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US Dept. of Labor awards millions in disability employment grants

US Dept. of Labor awards millions in disability employment grants | Defense | Scoop.it

The US Department of Labor announced grants totaling $18,597,758 to eight states to provide education, training and employment opportunities for youth and adults with disabilities.

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The grants are part of the Disability Employment Initiative (DEI), a program jointly funded and administered by the department’s Employment and Training Administration and Office of Disability Employment Policy.


According to a press release, this is the fourth round of the DEI, which currently supports 23 projects. Three new states — Alabama, Connecticut and Idaho — are being awarded in this round, while the remaining five states — Alaska, Illinois, New York and Virginia — are receiving additional funding to expand and replicate the best practices they developed using DEI funds as recipients in the first round of the program. The grants support extensive partnerships and collaboration across multiple workforce and disability service systems in each state.

 

The DEI-funded projects are required to hire or designate a disability resource coordinator with disability and workforce expertise, who will work at the local workforce investment board level; verify American Job Center compliance with physical, programmatic and communications accessibility; participate in Social Security’s Ticket to Work Program as active Employment Networks; and participate in rigorous evaluation of the DEI program.

“To thrive in the competitive international marketplace, employers need access to a diverse pool of qualified job seekers,” Thomas E. Perez,Secretary of Labor, stated in a press release. “These federal grants expand that pool and show our commitment to creating career pathways and employment opportunities that result in economic self-sufficiency for people with disabilities.”


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To Fix U.S. Intelligence, Shrink It? - Secrecy News

To Fix U.S. Intelligence, Shrink It? - Secrecy News | Defense | Scoop.it
Criticism of U.S. intelligence takes many forms:  Intelligence agencies are too secretive, or they are too leaky.  They over-collect, or they under-perform
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Business Continuity Plan Reviews Identify Preparedness Gaps

Business Continuity Plan Reviews Identify Preparedness Gaps | Defense | Scoop.it
The following critical business continuity areas should be assessed for accuracy, mitigation opportunities, new resources, and policy changes.
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U.S. Department of Defense Awards Penn Medicine Team $2 Million Grant to Investigate Emerging Field of Advanced Transplantation

U.S. Department of Defense Awards Penn Medicine Team $2 Million Grant to ...
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James H. Koenig Joins Booz Allen Hamilton as Leader in Privacy and Health Cybersecurity

James H. Koenig Joins Booz Allen Hamilton as Leader in Privacy and Health Cybersecurity | Defense | Scoop.it
James H. Koenig, a recognized cyber and privacy expert, as a principal to lead its cross-industry privacy and identity theft practice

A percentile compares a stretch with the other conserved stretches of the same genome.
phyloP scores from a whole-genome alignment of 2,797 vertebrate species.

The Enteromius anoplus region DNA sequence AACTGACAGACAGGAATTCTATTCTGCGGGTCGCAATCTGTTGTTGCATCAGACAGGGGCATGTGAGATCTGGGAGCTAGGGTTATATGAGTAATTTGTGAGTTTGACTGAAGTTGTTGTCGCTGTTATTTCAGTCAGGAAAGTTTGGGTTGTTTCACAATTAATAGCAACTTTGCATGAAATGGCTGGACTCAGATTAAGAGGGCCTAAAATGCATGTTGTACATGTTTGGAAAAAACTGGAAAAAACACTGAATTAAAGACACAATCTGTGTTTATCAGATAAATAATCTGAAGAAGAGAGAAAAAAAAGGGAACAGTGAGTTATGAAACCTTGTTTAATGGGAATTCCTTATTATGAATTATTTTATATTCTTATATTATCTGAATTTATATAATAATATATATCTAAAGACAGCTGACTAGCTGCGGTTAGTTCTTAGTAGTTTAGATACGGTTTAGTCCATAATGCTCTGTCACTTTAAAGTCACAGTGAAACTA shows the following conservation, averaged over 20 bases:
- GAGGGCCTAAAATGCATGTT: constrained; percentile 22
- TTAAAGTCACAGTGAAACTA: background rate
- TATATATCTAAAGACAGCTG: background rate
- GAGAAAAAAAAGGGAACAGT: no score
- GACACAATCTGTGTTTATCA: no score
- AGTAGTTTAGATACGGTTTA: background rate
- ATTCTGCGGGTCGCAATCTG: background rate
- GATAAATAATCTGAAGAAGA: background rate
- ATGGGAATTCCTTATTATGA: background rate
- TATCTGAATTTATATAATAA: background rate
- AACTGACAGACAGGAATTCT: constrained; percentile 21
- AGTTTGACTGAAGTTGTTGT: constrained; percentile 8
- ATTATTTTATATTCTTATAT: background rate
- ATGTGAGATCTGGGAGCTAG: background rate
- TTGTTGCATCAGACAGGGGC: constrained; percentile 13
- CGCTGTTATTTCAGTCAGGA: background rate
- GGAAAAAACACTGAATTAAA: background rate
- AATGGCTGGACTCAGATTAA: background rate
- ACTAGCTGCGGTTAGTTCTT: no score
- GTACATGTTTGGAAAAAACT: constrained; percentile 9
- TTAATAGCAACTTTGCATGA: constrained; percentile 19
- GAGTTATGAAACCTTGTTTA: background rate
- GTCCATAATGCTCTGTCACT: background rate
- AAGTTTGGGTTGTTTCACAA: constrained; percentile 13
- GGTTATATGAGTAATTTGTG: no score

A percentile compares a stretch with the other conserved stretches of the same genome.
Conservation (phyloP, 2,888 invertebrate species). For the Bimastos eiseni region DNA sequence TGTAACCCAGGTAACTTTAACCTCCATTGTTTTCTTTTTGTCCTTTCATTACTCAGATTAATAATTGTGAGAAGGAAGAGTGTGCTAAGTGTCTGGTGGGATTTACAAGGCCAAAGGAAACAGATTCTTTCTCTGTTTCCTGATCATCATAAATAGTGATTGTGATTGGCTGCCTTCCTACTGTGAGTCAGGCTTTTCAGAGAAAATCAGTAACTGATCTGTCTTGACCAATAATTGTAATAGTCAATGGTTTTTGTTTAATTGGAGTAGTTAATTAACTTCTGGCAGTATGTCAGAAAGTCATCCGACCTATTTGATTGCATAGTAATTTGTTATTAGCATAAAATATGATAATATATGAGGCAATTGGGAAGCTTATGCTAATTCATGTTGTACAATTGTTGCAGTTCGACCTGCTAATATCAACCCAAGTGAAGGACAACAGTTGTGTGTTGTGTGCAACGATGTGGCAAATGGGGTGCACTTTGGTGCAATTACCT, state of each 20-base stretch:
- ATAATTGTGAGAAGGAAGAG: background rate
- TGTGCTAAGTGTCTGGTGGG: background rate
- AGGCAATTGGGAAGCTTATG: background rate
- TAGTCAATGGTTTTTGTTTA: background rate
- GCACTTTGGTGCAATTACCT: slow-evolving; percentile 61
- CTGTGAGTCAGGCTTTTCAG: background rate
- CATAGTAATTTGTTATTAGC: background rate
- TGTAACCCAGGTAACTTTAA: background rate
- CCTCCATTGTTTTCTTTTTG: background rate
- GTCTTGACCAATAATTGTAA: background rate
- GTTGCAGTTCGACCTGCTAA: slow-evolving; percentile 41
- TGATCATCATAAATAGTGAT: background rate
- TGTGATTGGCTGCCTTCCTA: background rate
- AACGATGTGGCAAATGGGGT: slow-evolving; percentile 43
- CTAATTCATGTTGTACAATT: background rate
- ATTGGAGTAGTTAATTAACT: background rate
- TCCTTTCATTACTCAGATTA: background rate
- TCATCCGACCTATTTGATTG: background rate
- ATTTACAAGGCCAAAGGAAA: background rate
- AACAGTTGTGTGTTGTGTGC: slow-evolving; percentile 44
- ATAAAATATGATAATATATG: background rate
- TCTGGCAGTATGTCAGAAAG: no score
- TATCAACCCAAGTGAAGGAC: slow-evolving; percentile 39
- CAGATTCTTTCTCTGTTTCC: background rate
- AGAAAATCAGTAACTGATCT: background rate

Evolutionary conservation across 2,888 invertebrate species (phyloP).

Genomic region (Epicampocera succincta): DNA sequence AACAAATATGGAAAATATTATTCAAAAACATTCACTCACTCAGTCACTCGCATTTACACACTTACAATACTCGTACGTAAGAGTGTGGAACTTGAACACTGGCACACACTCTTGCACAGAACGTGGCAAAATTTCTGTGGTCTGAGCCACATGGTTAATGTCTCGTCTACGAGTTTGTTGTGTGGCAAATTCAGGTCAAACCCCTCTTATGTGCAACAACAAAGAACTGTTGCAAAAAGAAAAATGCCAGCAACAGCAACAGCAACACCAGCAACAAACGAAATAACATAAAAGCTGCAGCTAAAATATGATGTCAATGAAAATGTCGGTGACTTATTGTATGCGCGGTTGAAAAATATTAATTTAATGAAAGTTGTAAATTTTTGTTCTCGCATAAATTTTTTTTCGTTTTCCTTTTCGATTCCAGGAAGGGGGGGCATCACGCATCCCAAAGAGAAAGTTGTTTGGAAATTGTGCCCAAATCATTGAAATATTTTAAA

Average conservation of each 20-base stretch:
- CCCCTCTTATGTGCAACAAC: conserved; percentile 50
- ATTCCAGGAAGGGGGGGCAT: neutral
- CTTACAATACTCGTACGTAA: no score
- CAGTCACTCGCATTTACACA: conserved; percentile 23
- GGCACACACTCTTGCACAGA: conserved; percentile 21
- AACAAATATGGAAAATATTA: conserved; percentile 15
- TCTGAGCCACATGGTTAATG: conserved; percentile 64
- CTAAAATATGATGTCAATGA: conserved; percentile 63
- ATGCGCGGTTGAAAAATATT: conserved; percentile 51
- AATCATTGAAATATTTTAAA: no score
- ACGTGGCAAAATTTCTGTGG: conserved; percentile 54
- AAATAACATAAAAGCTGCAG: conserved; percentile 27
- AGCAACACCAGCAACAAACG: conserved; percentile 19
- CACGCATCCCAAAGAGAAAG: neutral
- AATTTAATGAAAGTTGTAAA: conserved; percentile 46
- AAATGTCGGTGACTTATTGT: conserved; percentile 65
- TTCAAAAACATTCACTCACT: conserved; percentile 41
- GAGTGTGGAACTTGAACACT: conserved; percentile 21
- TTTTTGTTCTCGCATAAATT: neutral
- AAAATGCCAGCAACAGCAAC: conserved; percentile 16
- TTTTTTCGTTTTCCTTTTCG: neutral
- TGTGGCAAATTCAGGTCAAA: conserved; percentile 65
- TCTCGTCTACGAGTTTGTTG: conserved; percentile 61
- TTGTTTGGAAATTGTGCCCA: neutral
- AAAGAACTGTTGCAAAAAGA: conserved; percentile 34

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Counterterrorism experts suggest some elements in the Nairobi attack were directly lifted from Mumbai's playbook.

Counterterrorism experts suggest some elements in the Nairobi attack were directly lifted from Mumbai's playbook. | Defense | Scoop.it
Strong similarities between the terrorist assault in Kenya and a 2008 raid by Islamists in India have raised questions about whether militant groups see the earlier attack as a model.
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Department Of Defense Reportedly 'Furious' That FBI Released Video Of Navy ... - Business Insider

Department Of Defense Reportedly 'Furious' That FBI Released Video Of Navy ... - Business Insider | Defense | Scoop.it
Department Of Defense Reportedly 'Furious' That FBI Released Video Of Navy ...
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FBI Wants More Than $270,000 To Respond To FOIA Request About Booz Allen | Techdirt

FBI Wants More Than $270,000 To Respond To FOIA Request About Booz Allen | Techdirt | Defense | Scoop.it

Yes, the federal government has something of a reputation for expecting "padded bills" when it deals with defense contractors, but it would appear that the FBI is trying to do the reverse when someone decided to start investigating the FBI's relationship with giant defense contractor Booz Allen Hamilton (famous, among other things, for employing Ed Snowden, and for hyping up "cyberwar" for fun and (mostly) for profit).

Looking to explore Booz Allen's work with the government, the government transparency aficionados over at Muckrock asked various federal and state agencies for details of their contracts with Booz Allen (starting well before the Snowden leaks). Back in March, Muckrock asked a whole bunch of agencies for "Copies of contracts with Booz Allen Hamilton over the past 5 years" and "Any final reports generated and delivered by Booz Allen Hamilton to the agency over the past 5 years." Some agencies did respond without question, including the Air Force and the Department of Defense Education Activity.

Other agencies, however, suggested that it would cost quite a bit to get those documents. Leading the list: the FBI. They want over a quarter of a million dollars. Yes. Basically, they want $270,000:

 

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Via Chuck Sherwood, Senior Associate, TeleDimensions, Inc
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